A Personal Statement from Gerard Libaridian
A PERSONAL STATEMENT FROM GERARD LIBARIDIAN
With deep sadness and a sense of great personal and professional loss I would like to inform you that Irving Louis Horowitz, Hannah Arendt Emeritus Professor of Sociology at Rutgers University, passed away last Wednesday, March 21, 2012, following an emergency heart surgery in February.
Along with his illustrious teaching career, Professor Horowitz was the founder (fifty years ago), Chairman of the Board and Editorial Director of Transaction Publications, the largest independent publisher in the US of works in the social sciences and humanities.
For over five decades Irving was one of the most respected public intellectuals in national and international affairs, serving as a moral compass for many of us: understanding of circumstances but uncompromising on values.
Despite his wide areas of interests, Irving paid particular attention to the Armenian Genocide as an integral part of the human experience. Irving has been at the forefront of genocide studies, beginning with his pioneering work, “Taking Lives.” Under his leadership Transaction Publications has released some 17 volumes on Armenian studies, many on genocide related topics. These works have included major authors in the field such as Vahakn Dadrian, Richard Hovannisian, Taner Akcam, Yair Auron, Samuel Totten, Jacques Derogy, and others. In the last few years Transaction released works by newer scholars such as Fuat Dundar, Dikran Kaligian, Lisa Khachatrian and Seta Dadoyan.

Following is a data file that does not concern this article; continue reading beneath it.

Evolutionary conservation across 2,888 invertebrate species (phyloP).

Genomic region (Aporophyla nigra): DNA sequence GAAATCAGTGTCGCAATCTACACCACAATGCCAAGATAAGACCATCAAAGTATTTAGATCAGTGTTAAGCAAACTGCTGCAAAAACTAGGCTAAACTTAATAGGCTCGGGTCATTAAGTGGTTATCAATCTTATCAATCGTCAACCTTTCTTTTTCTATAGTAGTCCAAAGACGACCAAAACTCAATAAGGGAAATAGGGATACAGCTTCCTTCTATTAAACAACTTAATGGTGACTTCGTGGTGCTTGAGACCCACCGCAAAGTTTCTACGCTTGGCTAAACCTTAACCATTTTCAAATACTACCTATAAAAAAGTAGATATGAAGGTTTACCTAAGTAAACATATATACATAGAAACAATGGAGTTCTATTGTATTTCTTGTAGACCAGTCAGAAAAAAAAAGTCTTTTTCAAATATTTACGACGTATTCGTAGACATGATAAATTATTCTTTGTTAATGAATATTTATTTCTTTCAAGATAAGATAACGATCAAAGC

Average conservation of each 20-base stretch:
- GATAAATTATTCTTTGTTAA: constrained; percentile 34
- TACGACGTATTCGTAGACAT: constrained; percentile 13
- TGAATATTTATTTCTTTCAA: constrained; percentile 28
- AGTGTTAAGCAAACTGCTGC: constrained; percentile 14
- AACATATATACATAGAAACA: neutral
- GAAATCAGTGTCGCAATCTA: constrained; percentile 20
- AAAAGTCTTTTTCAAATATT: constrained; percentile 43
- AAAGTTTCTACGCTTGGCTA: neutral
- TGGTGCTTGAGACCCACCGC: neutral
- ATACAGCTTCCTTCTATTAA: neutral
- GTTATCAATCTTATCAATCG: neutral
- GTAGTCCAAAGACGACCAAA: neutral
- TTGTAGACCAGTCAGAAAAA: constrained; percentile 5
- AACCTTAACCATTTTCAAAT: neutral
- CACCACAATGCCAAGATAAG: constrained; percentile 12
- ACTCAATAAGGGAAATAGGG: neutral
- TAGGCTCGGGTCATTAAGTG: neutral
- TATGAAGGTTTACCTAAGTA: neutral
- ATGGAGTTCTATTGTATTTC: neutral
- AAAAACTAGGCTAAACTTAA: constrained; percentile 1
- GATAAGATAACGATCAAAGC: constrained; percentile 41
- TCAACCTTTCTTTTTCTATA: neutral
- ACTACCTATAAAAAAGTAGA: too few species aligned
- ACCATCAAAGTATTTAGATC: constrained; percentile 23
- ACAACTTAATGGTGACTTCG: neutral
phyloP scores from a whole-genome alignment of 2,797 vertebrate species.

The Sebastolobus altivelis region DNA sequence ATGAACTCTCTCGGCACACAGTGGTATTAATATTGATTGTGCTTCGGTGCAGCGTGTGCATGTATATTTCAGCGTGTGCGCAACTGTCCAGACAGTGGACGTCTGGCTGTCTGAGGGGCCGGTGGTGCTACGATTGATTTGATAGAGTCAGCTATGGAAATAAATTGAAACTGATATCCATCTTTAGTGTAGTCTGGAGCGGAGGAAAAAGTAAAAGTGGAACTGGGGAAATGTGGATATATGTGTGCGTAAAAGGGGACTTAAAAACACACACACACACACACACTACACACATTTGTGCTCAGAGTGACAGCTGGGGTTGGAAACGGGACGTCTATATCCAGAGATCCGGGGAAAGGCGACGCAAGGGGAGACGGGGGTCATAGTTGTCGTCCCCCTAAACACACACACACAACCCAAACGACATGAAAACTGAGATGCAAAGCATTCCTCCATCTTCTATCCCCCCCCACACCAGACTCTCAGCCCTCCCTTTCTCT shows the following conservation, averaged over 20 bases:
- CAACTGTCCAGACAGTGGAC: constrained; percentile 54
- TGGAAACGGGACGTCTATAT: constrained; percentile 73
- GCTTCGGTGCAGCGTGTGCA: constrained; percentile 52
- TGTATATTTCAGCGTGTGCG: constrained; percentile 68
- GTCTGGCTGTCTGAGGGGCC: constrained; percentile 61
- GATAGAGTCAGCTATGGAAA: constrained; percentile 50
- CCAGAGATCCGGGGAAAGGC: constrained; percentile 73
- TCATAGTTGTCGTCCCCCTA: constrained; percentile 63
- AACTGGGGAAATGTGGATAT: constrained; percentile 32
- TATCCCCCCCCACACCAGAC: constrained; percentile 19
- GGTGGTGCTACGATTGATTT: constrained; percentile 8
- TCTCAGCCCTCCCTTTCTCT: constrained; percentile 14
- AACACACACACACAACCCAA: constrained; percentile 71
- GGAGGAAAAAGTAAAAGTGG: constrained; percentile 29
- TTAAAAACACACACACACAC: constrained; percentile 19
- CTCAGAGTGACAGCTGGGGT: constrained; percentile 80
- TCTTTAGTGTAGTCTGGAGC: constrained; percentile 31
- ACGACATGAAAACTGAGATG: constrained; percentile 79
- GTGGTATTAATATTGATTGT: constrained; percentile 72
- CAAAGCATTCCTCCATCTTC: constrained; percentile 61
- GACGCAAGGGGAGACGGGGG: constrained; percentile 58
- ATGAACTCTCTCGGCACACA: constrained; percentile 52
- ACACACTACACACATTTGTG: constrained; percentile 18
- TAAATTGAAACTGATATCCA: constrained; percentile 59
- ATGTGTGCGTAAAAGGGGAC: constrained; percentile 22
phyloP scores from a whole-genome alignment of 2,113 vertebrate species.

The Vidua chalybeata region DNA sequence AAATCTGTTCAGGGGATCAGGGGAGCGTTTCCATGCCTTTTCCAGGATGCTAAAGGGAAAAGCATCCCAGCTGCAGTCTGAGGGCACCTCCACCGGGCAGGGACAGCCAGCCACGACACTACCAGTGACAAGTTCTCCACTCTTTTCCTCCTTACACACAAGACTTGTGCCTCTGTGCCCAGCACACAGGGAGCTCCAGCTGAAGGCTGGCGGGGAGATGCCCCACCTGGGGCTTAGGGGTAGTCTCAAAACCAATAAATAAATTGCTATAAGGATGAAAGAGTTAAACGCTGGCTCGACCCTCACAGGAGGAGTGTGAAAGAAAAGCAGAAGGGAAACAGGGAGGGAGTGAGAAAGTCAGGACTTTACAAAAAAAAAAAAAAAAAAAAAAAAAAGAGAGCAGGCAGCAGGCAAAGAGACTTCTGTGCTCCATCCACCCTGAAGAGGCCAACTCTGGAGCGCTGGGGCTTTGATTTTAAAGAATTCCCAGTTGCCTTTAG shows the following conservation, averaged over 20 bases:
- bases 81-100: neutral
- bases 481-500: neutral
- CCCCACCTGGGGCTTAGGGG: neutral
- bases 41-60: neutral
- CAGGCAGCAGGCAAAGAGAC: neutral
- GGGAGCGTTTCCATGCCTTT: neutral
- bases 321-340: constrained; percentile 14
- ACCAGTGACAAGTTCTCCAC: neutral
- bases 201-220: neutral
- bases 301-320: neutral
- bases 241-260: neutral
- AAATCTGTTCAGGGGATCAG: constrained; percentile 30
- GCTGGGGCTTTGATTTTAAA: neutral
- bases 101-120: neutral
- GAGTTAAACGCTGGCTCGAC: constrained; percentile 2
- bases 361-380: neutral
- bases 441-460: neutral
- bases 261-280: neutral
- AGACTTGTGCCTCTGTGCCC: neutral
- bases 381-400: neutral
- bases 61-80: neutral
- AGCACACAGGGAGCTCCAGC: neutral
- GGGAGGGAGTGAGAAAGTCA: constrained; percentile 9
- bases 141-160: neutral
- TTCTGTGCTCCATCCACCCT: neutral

Although he did not know me then, Irving accepted my invitation to the first ever academic conference on the Armenian Genocide, organized at the Armenian American International College at La Verne University in 1980. Similarly, he was an active participant in the international conference marking the 80th anniversary of the Armenian Genocide in Yerevan, in 1995, sponsored by the State Commission on the Commemoration of the 80th Anniversary of the Armenian Genocide.
In the last few years I have had the privilege of working with Irving more closely as special editor for the Armenian Studies series at Transaction and, in the past two years as a member of the Board of Directors of Transaction Publications.
Irving had faith in the value and in the power of the word but he also respected its use. We will miss his intellectual vigor, his unrelenting struggle for the respect of human life, his respect for knowledge, and his scholarly discipline and, above all, his rare ability to create a world that integrates these values.
With critical support from Mary Curtis Horowitz, long time President of Transaction Publications, Irving Horowitz managed the changes and crises in the publishing industry of the last few years. In addition to my deepest sympathy, Mary Curtis Horowitz will have my full collaboration as special series editor and as a member of the Board of Directors of Transaction Publications. We owe much to Irving Louis Horowitz.
Alex Manoogian Chair in modern Armenian History
Director, Armenian Studies Program
University of Michigan, Ann Arbor,
March 27, 2012